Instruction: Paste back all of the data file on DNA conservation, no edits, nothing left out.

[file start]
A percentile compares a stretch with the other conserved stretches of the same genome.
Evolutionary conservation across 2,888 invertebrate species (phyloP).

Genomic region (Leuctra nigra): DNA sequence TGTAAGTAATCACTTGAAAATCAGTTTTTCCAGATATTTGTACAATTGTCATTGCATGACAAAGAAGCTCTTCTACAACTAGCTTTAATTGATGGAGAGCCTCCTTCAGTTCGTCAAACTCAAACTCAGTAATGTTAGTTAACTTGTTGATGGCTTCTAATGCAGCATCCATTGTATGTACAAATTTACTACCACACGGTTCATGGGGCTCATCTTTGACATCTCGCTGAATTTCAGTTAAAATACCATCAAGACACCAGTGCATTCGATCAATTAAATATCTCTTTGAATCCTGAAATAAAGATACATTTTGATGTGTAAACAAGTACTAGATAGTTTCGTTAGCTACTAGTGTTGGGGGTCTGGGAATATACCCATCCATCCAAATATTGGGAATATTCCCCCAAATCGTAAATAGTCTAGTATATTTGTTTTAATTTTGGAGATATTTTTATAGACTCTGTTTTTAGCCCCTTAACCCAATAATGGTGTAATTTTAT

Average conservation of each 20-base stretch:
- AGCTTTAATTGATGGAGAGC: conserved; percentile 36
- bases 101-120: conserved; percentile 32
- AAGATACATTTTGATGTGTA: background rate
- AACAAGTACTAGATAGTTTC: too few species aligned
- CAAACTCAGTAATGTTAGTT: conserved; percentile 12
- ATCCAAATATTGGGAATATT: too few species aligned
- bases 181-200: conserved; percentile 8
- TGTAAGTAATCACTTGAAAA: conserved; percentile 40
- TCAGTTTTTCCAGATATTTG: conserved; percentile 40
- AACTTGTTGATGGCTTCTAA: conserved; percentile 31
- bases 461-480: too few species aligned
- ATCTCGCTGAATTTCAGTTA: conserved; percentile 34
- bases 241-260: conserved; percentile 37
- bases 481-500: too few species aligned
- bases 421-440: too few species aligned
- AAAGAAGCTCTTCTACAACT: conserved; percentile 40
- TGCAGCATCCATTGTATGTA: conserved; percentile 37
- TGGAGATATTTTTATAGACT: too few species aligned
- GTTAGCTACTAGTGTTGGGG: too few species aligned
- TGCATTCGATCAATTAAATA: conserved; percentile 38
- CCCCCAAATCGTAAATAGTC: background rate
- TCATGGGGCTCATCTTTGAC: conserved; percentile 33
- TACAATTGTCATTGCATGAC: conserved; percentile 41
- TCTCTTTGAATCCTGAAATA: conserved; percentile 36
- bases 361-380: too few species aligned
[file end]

A percentile compares a stretch with the other conserved stretches of the same genome.
Evolutionary conservation across 2,888 invertebrate species (phyloP).

Genomic region (Leuctra nigra): DNA sequence TGTAAGTAATCACTTGAAAATCAGTTTTTCCAGATATTTGTACAATTGTCATTGCATGACAAAGAAGCTCTTCTACAACTAGCTTTAATTGATGGAGAGCCTCCTTCAGTTCGTCAAACTCAAACTCAGTAATGTTAGTTAACTTGTTGATGGCTTCTAATGCAGCATCCATTGTATGTACAAATTTACTACCACACGGTTCATGGGGCTCATCTTTGACATCTCGCTGAATTTCAGTTAAAATACCATCAAGACACCAGTGCATTCGATCAATTAAATATCTCTTTGAATCCTGAAATAAAGATACATTTTGATGTGTAAACAAGTACTAGATAGTTTCGTTAGCTACTAGTGTTGGGGGTCTGGGAATATACCCATCCATCCAAATATTGGGAATATTCCCCCAAATCGTAAATAGTCTAGTATATTTGTTTTAATTTTGGAGATATTTTTATAGACTCTGTTTTTAGCCCCTTAACCCAATAATGGTGTAATTTTAT

Average conservation of each 20-base stretch:
- AGCTTTAATTGATGGAGAGC: conserved; percentile 36
- bases 101-120: conserved; percentile 32
- AAGATACATTTTGATGTGTA: background rate
- AACAAGTACTAGATAGTTTC: too few species aligned
- CAAACTCAGTAATGTTAGTT: conserved; percentile 12
- ATCCAAATATTGGGAATATT: too few species aligned
- bases 181-200: conserved; percentile 8
- TGTAAGTAATCACTTGAAAA: conserved; percentile 40
- TCAGTTTTTCCAGATATTTG: conserved; percentile 40
- AACTTGTTGATGGCTTCTAA: conserved; percentile 31
- bases 461-480: too few species aligned
- ATCTCGCTGAATTTCAGTTA: conserved; percentile 34
- bases 241-260: conserved; percentile 37
- bases 481-500: too few species aligned
- bases 421-440: too few species aligned
- AAAGAAGCTCTTCTACAACT: conserved; percentile 40
- TGCAGCATCCATTGTATGTA: conserved; percentile 37
- TGGAGATATTTTTATAGACT: too few species aligned
- GTTAGCTACTAGTGTTGGGG: too few species aligned
- TGCATTCGATCAATTAAATA: conserved; percentile 38
- CCCCCAAATCGTAAATAGTC: background rate
- TCATGGGGCTCATCTTTGAC: conserved; percentile 33
- TACAATTGTCATTGCATGAC: conserved; percentile 41
- TCTCTTTGAATCCTGAAATA: conserved; percentile 36
- bases 361-380: too few species aligned